Legitimate publishers, or scammy villains? How can you tell?
by Anne R. Allen
New writers have much to be wary of these days. New publishing scams are landing in writers’ inboxes faster than we can send out warnings.
Probably the most dangerous predators for the newbie writer are phony publishers, because they can shatter dreams as well as drain bank accounts.
I often meet writers who fell prey to less than legitimate publishers like PublishAmerica — later known as America Star Books. Or Author Solutions snagged them in one of its many predatory incarnations.
The “bad guys” are the companies that pretend to be selective, traditional, royalty-paying publishers, when they’re actually “vanity” presses. “Vanity Press” is an old-fashioned term from the days before digital self-publishing, when publishing your own book cost a fortune and didn’t do much but feed an author’s ego.
Present day vanity presses generally use hard-sell tactics to push worthless marketing packages as well as overpriced self-publishing services. Bookstores know them well, and usually won’t take their books, even on consignment. Their reputation for producing unedited dreck can sometimes get an embarrassed newbie writer laughed out of a store.
Vanity presses often require that the author buy a certain number of print copies. These are usually priced so high that an author would have to sell them at a loss to compete with traditionally published books.
On top of it all, these companies can tie up a copyright for years.
In all cases, they are in the business of making money FROM the writer rather than FOR the writer.
They stack the deck against you by charging more than you can ever make back in book sales. An author can’t make a profit with a vanity press book.
But Aren’t There Legitimate Self-Publishing Companies?
Companies like BookBaby, Lulu, Ingram Spark, D2D, Smashwords, and CreateSpace (now part of Amazon’s KDP) are all reliable self-publishing companies.
There’s nothing shady about offering paid services to self-publishers. Very few indie authors can produce a professional quality book without hiring professionals. Amazon itself used to offer fee-based assistance with cover design, interior formatting and even editing.
You also want your books to be with a reliable distributor.
Going to one full-service company, like Lulu or Bookbaby—a place that provides all the services, including distribution—is a reasonable option. Especially for a new author who doesn’t want to learn a bunch of new tech as well as everything else involved in launching a book.
They’re also an excellent choice for people who aren’t planning to write more than one book, and may have a memoir, family history, or collection of recipes or poems they want to publish mostly for family and friends.
But this is a situation where the buyer needs to beware. Shop around and compare prices. Good self-publishing assistants charge a competitive rate for their services. Some, like Story Editing Services, (which offers cover design and formatting as well as editing), charge by the hour, so you know exactly what you’re paying for.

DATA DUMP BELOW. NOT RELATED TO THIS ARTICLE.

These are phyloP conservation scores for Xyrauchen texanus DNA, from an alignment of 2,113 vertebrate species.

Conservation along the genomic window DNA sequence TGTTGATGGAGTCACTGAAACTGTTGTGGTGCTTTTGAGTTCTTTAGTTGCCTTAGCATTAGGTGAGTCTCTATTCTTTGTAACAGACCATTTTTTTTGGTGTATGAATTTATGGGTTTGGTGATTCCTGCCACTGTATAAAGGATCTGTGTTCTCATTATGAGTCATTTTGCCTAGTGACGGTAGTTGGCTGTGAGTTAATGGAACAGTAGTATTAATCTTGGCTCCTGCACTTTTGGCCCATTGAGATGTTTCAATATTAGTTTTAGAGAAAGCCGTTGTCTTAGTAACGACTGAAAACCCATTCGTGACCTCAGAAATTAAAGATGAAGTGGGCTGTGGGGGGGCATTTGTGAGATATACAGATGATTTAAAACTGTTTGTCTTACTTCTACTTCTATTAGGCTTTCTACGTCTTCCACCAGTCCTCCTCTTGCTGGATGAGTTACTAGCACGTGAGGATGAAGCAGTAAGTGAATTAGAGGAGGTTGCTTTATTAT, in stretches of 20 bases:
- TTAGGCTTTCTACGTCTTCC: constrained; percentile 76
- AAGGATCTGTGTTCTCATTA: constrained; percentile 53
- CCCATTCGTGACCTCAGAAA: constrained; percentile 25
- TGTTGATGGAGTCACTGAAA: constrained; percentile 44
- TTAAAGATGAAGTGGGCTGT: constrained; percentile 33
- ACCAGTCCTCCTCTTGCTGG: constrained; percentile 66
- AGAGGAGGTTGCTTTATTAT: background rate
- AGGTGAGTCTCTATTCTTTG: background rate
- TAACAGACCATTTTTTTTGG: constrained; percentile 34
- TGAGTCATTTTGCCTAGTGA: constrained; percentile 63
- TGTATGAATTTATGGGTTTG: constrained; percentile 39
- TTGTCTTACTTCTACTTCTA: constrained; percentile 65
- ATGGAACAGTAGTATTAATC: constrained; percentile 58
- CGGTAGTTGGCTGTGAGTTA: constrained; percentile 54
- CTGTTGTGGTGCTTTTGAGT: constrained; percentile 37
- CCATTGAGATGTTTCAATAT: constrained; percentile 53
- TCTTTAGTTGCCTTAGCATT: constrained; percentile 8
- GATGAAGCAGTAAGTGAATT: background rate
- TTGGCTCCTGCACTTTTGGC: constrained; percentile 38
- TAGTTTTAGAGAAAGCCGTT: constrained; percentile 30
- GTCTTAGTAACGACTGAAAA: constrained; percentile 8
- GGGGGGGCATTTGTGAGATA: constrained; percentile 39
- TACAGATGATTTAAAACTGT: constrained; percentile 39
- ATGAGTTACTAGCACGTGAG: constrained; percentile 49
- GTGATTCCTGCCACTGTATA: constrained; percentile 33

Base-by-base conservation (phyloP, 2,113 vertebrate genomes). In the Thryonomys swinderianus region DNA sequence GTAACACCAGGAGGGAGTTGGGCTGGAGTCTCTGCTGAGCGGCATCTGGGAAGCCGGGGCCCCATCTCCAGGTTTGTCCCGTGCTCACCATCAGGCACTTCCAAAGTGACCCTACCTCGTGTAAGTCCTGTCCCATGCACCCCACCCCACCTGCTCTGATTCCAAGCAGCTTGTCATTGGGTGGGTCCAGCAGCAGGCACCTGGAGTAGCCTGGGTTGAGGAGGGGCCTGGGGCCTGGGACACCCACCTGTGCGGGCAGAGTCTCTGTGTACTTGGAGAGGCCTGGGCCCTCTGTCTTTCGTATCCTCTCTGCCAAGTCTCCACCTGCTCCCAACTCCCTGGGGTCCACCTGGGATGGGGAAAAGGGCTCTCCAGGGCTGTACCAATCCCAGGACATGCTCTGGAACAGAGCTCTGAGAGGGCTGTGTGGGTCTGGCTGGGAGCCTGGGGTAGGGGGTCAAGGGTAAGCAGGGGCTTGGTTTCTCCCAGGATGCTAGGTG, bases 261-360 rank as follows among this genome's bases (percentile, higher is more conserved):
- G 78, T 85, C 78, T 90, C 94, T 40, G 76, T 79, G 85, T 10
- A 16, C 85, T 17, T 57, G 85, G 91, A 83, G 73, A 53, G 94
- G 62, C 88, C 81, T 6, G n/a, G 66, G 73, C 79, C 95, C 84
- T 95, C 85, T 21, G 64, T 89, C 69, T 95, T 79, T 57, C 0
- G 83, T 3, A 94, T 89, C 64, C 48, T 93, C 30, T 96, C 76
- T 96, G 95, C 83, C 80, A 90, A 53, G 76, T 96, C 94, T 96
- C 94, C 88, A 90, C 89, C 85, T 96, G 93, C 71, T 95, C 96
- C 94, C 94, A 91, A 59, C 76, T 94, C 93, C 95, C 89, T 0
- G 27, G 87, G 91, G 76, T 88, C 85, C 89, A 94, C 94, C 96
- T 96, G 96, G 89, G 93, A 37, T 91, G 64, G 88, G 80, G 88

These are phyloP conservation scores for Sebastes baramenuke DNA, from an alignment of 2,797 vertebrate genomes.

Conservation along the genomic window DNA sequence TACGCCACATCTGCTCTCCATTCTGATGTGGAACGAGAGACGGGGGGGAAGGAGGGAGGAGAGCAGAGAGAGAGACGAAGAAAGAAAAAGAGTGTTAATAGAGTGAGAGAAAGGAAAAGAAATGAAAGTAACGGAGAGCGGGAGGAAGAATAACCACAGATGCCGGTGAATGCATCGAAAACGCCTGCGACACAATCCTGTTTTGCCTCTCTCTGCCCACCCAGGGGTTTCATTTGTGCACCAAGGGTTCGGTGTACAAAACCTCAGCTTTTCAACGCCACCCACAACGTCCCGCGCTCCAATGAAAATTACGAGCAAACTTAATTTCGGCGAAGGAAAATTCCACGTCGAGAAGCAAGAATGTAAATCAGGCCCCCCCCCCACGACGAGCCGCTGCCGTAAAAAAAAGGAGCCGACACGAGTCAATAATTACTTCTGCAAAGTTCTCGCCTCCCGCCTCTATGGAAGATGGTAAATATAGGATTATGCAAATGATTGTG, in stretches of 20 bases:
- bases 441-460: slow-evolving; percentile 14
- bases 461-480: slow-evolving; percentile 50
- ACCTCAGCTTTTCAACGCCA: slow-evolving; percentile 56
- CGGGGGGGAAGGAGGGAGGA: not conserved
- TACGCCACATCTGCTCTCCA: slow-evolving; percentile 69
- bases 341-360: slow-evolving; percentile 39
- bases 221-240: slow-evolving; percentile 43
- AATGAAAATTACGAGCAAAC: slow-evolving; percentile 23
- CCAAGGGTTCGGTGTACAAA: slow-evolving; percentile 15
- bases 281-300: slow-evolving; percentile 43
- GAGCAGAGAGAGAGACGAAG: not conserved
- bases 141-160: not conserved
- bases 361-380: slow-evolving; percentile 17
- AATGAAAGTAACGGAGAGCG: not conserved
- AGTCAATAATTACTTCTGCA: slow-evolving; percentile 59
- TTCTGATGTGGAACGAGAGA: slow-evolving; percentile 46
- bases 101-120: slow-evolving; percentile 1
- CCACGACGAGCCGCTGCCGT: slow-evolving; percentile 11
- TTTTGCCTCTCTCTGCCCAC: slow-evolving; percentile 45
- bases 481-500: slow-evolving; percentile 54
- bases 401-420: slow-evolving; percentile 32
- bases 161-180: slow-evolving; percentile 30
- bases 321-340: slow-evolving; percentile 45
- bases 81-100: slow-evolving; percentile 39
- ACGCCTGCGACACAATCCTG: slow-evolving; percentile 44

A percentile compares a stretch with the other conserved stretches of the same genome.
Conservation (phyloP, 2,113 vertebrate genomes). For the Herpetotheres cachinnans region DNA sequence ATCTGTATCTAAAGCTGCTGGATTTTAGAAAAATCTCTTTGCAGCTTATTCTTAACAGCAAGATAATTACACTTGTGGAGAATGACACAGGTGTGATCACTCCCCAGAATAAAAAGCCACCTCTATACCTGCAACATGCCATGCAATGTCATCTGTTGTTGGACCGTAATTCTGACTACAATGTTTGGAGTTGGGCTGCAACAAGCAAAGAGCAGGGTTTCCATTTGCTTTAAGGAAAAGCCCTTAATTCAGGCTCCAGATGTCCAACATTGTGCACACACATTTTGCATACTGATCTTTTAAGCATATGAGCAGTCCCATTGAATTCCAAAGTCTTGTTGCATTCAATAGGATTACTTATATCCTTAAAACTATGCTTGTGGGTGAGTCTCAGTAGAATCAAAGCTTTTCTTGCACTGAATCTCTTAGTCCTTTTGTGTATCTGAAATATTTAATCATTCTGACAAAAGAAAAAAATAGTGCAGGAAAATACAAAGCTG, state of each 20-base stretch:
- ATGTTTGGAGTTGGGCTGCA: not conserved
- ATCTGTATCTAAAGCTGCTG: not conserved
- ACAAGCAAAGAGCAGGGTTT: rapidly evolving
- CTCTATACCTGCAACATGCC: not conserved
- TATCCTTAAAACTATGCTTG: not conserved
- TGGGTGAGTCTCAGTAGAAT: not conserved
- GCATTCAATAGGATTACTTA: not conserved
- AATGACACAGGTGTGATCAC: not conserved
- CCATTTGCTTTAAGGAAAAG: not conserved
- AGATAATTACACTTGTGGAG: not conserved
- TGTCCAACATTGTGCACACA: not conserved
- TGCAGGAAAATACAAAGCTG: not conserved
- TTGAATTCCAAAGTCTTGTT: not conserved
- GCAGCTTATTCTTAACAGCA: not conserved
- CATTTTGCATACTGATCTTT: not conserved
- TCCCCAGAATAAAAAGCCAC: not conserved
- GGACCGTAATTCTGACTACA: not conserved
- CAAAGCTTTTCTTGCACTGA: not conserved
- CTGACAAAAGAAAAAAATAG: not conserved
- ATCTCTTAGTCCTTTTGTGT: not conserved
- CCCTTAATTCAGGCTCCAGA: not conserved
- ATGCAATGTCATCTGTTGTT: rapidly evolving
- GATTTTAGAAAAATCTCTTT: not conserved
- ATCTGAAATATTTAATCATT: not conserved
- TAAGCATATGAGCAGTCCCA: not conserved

Vanity presses charge a whole lot more than simply the cost of the services. They may not even list their pricing on their website. They may also ask for rights. No legit self-publishing assistant has any need of your publishing rights.
And they will never call themselves publishers.
Types of Publishing Available to Today’s Author
1. Big 5/Major Publisher
These mostly require a literary agent. The “Big 5” are Penguin-Random House (PRH), Macmillan, Simon and Schuster, Hachette, and HarperCollins.
There are other major publishers that usually require literary representation as well. Some of the best known in the US are Kensington, Norton, Workman, Chronicle, Houghton Mifflin Harcourt, Abrams, Scholastic, and Amazon imprints like Lake Union, Montlake, and Thomas and Mercer. (Amazon imprints are not carried in brick and mortar stores, but they are otherwise like the other major publishers and the Big Five.)
2. Small, Independent Presses and Micropresses
These are sometimes called “indie” publishers. (Just to confuse you 🙂 .) Many of these are prestigious, and may require agents. But some high-profile indie presses will look at unrepresented manuscripts too. Some you may recognize are Algonquin, Graywolf, Tin House, Grove Atlantic, and Copper Canyon. And there are new small presses and micropresses springing up all the time.
These can be the best route for literary or niche authors. The top indie presses have the same kind of distribution as the Big 5, and their books can be chosen for Oprah’s book club and nominated for the big awards just like bigger publishers’ books.
But most small presses aren’t high-profile. They’re also not big money-makers. And since their owners are often more into literature than business, they can go under. That means even though they are legitimate publishers with the best of intentions, you could still end up being stiffed for royalties.
So check a company’s track record before submitting. If they’ve been around a while, it’s more likely the owners aren’t just winging it.
3. Digital-Only or Digital-First Full-Service Publishers
Imprints of both major publishers and indies can be digital-first. What this means is the book is first published as an ebook, and the paper version doesn’t come out until/unless the digital version sells.
Harlequin’s Carina Press, HarperCollins’ Killer Reads and Harper Legend, and PRH’s Alibi are all digital-first publishers.